• Starting in 2014, GED exams will only be offered via computers (“Programs and services: FAQ,” 2013);
  • Sutherland-Smith (2002) suggest that new technologies have redefined literacy to include digital and information literacies. Reading done via the Internet is Web literacy, a non-linear approach to literacy combining both reading and Internet navigation skills, requiring higher-order thinking than reading paper-based, linear texts (p. 663).

What is the Northstar Digital Literacy Project assessment?

The Northstar Digital Literacy Project assessment modules are free, available without registration, and allow test takers to understand their competency on the basic skills defined by the Northstar Digital Literacy Project standards (“Northstar basic computer skills certificate: Standards,” 2012). The assessment shows low-literacy adults their competency on the standards. The assessment consists of six online, self-guided modules: Basic Computer Use, Internet, Windows Operating System, Email, and Word Processing/ Microsoft Word (see figure 1) (“Northstar basic computer skills certificate: Assessment homepage,” 2012). They are represented graphically on the homepage of the project website,

jump launch

Figure 1. Assessment module launch icons.

I believe that many of the decisions we made about design and implementation have contributed to the assessment’s popularity. The assessment modules are unique in that they are completely free, interactive, and developed specifically for the very learners who most desperately need to understand their current digital literacy skills and learning needs (“Northstar basic computer skills certificate: History and purpose,” 2012).

Our design priority when putting together the modules was to avoid abstract representation of skills. Instead, when possible, in the assessment we require learners to actually demonstrate a task. This is illustrated in Figure 2. In this case, a learner must click on the “Compose mail” button to answer the question correctly. This mimics the task required when actually sending an email; it is an authentic task, not an abstract representation of the skill. We used this strategy to mitigate the impact of limited previous formal schooling, limited experience or success in abstract testing situations, and the low literacy level of many potential test takers.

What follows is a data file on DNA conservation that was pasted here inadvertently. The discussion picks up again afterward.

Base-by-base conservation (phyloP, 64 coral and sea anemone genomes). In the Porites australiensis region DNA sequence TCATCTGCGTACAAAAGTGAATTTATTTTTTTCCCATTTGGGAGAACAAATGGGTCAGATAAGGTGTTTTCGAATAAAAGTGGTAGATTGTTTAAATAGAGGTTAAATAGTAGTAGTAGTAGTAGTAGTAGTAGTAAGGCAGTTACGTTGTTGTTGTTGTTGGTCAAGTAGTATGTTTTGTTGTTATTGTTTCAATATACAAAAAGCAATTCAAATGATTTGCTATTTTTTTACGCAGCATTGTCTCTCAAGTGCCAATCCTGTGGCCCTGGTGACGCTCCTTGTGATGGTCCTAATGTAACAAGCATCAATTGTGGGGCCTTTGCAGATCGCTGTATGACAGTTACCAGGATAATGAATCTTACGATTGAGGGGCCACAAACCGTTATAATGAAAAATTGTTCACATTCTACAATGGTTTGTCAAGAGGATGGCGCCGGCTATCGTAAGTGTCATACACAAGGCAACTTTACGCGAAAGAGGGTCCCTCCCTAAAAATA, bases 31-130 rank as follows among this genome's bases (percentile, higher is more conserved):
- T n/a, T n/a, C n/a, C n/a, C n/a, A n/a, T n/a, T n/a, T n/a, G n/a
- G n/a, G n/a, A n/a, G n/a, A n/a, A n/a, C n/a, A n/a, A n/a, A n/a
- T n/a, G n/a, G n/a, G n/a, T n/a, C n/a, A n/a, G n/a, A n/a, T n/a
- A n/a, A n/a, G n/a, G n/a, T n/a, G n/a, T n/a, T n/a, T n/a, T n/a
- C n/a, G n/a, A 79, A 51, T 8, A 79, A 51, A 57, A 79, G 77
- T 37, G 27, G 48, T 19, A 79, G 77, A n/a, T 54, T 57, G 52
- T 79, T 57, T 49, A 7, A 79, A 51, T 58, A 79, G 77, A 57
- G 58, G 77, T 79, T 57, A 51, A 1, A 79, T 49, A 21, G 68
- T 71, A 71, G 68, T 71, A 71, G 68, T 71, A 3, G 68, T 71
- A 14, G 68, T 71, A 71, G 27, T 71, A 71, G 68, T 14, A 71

Figure 2. Example item showing concrete task requirements.

Another guiding principle in design was to make the website accessible to the broadest possible audience given our available resources. As such we took the following steps:

  • Designed uncluttered pages with plenty of white space
  • Included audio prompts that enhanced the context of the written question
  • Provided closed captioning of the audio prompts (see Figure 3)


Figure 3. Example item showing design priorities.

A final important decision was to provide multiple scenarios for implementation of the tool. Most users access the assessment modules through the open online portal:, making the assessment available to any English or Spanish speaker in the world (see Figure 4).


Figure 4. Open use site homepage.

Once there, a visitor can access an assessment module by clicking on a test icons and/or choose a language option (currently, English is the default and Spanish is the only additional option). After taking an exam on this open site, learners are presented with a list of benchmarks they have successfully mastered (see Figure 5). By October 31, 2013 there were 102,783 assessments initiated on the open URL with a pass rate of 53.2% (include non-completers) and an average score of 81.9% on completed assessments (“Northstar digital literacy project: Administrative web-portal,” 2012).


Figure 5. Results page showing a benchmarks list.